An innovative noise reduction method for supersonic exhaust jets was studied in a model-scale aircraft carrier environment. Acoustic measurements of model exhaust jets with (and without) distributed blowing, producing “fluidic inserts,” were performed. The model carrier environment consisted of a ground plane of adjustable distance below the jet, and a simulated jet blast deflector similar to those found in practice. The noise reduction of fluidic insert jets, above a ground plane, with steering of the “quiet planes” was examined with heat-simulated jets using near- and far-field pressure measurements. For jets exhausting over a ground plane, the fluidic inserts reduced the overall sound pressure level by 3–5 dB in the direction of maximum noise radiation. Upstream and sideline angles showed very little or no increase in sound level. Jets impinging on a modeled jet blast deflector were tested in addition to jets solely in the presence of a ground plane. The deflector resulted in downstream acoustic shielding and an increase in low-frequency noise. The region of maximum noise radiation for heat-simulated jets from nozzles with fluidic inserts impinging on the jet blast deflector was reduced in level by 4–7 dB. This region includes areas where carrier personnel are located.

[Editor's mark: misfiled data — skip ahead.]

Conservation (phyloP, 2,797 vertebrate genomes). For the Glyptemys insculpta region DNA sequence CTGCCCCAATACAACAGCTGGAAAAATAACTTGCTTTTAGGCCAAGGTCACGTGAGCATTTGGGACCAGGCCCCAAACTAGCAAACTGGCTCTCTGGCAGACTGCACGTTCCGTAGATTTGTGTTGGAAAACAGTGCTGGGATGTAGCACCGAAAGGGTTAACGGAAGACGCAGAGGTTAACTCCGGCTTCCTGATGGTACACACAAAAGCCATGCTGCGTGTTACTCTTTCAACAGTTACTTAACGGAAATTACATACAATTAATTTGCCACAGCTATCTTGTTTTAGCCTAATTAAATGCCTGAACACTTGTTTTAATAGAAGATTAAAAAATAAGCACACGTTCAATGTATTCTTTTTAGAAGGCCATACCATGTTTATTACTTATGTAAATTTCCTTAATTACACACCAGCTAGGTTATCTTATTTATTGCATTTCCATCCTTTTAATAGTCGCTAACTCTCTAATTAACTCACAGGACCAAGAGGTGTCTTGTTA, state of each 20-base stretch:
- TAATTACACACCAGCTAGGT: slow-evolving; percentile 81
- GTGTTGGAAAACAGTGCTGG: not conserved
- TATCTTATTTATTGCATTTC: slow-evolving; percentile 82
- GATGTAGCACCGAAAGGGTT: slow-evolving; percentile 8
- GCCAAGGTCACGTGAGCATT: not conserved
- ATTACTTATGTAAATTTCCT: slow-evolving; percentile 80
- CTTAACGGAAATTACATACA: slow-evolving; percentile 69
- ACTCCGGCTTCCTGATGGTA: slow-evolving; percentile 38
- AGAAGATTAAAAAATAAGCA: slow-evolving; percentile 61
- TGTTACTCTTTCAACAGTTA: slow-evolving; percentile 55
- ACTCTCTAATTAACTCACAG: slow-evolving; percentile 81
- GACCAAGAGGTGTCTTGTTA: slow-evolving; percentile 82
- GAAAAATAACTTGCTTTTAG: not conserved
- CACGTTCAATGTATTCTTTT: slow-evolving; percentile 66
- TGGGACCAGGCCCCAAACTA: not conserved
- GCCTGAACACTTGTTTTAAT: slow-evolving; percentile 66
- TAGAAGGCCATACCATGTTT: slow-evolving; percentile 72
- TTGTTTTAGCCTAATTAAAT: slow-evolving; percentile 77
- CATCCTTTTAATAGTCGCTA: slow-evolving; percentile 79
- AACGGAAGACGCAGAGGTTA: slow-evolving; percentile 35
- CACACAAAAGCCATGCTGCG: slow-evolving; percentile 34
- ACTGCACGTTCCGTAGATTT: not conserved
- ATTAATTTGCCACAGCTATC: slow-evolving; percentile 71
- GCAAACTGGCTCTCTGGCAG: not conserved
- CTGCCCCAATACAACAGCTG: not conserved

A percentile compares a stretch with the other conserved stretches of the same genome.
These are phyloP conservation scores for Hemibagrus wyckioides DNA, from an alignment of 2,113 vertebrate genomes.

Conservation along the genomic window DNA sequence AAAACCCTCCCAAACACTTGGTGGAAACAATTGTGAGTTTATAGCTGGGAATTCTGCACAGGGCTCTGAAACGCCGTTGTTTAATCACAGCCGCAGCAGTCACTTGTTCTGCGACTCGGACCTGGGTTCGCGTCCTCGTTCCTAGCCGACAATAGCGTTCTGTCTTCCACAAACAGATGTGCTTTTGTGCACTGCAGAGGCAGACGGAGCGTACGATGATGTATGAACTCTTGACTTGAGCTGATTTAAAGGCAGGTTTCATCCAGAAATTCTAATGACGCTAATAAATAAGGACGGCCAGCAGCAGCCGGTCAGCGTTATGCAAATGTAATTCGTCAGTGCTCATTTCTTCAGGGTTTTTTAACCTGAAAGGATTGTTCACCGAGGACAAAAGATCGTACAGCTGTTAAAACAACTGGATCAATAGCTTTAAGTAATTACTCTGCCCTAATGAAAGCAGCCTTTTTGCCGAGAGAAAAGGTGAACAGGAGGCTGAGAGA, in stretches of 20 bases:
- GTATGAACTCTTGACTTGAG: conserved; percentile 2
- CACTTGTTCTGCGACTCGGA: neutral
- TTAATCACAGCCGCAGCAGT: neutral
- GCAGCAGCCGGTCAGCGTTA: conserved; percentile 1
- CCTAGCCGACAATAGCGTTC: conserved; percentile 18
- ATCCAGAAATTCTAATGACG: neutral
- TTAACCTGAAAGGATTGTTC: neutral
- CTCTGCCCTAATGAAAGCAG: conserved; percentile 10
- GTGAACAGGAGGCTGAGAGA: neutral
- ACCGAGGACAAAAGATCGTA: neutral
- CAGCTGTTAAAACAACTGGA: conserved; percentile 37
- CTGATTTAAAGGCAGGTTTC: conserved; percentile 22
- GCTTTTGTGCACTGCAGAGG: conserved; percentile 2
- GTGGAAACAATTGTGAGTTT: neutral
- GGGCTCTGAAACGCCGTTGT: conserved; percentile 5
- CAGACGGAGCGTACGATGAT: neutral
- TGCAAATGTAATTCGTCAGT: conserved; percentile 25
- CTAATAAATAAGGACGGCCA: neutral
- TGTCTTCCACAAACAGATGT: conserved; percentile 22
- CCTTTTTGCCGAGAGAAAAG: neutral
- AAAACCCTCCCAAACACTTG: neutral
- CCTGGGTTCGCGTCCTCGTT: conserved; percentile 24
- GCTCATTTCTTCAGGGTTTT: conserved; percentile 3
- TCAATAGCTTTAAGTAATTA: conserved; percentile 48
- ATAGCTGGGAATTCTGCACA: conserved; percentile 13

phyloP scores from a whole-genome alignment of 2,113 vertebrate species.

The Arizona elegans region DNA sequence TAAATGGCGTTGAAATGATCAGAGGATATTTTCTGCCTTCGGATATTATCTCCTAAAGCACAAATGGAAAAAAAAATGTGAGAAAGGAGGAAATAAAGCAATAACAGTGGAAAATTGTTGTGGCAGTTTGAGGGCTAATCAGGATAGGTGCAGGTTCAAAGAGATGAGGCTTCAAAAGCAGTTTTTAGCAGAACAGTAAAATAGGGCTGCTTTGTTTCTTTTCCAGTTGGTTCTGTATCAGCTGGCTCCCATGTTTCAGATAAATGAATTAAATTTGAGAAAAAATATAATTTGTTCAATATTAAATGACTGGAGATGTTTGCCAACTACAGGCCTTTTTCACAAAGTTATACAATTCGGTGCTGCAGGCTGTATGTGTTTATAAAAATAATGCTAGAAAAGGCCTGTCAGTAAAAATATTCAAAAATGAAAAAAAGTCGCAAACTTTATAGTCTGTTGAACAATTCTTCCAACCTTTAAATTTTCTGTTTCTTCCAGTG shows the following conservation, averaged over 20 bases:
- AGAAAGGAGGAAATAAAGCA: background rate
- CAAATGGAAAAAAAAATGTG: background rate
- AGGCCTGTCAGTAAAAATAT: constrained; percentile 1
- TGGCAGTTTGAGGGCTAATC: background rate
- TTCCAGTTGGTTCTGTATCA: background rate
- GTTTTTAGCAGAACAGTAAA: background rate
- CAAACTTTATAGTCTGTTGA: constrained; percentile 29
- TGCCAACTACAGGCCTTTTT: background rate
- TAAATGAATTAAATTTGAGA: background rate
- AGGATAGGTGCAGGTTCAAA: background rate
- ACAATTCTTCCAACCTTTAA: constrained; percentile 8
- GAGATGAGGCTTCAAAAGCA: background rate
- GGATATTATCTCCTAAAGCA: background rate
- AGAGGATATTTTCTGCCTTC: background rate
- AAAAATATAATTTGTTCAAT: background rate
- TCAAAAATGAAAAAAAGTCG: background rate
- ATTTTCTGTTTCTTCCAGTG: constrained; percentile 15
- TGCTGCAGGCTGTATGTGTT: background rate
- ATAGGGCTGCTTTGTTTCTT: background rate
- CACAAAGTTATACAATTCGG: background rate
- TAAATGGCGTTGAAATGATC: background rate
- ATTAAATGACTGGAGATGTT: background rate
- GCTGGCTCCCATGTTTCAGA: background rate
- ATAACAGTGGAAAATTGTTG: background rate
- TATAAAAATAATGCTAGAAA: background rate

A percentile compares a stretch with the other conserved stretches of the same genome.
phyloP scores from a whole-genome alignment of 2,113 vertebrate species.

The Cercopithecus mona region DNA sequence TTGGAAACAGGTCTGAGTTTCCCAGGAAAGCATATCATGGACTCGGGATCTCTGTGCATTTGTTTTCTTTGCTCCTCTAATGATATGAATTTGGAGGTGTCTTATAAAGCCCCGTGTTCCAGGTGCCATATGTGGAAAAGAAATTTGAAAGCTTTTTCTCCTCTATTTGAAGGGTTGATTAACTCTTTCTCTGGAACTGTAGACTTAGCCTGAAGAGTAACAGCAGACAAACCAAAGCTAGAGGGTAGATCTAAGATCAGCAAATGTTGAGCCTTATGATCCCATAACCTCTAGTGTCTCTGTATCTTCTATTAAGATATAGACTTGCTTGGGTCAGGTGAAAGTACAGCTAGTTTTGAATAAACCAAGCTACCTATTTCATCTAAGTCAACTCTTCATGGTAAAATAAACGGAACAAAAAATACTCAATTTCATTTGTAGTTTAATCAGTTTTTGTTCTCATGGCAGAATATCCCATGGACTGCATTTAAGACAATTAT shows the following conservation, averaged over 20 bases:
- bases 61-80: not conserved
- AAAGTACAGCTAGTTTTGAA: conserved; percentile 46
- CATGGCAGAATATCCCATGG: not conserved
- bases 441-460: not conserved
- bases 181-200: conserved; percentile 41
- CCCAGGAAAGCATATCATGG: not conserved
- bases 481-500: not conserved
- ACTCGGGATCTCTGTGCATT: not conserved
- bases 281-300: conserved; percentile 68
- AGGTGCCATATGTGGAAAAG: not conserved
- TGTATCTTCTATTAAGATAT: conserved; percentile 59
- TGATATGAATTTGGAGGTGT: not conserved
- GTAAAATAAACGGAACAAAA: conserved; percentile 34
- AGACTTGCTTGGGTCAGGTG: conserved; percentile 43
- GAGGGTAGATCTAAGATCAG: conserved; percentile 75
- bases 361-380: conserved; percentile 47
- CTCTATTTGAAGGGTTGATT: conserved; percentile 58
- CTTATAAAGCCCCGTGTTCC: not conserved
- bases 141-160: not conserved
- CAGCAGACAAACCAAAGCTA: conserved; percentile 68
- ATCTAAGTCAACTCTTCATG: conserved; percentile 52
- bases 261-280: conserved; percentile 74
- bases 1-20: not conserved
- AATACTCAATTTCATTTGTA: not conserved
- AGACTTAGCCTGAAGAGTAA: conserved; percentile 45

All Science Journal Classification (ASJC) codes
- Aerospace Engineering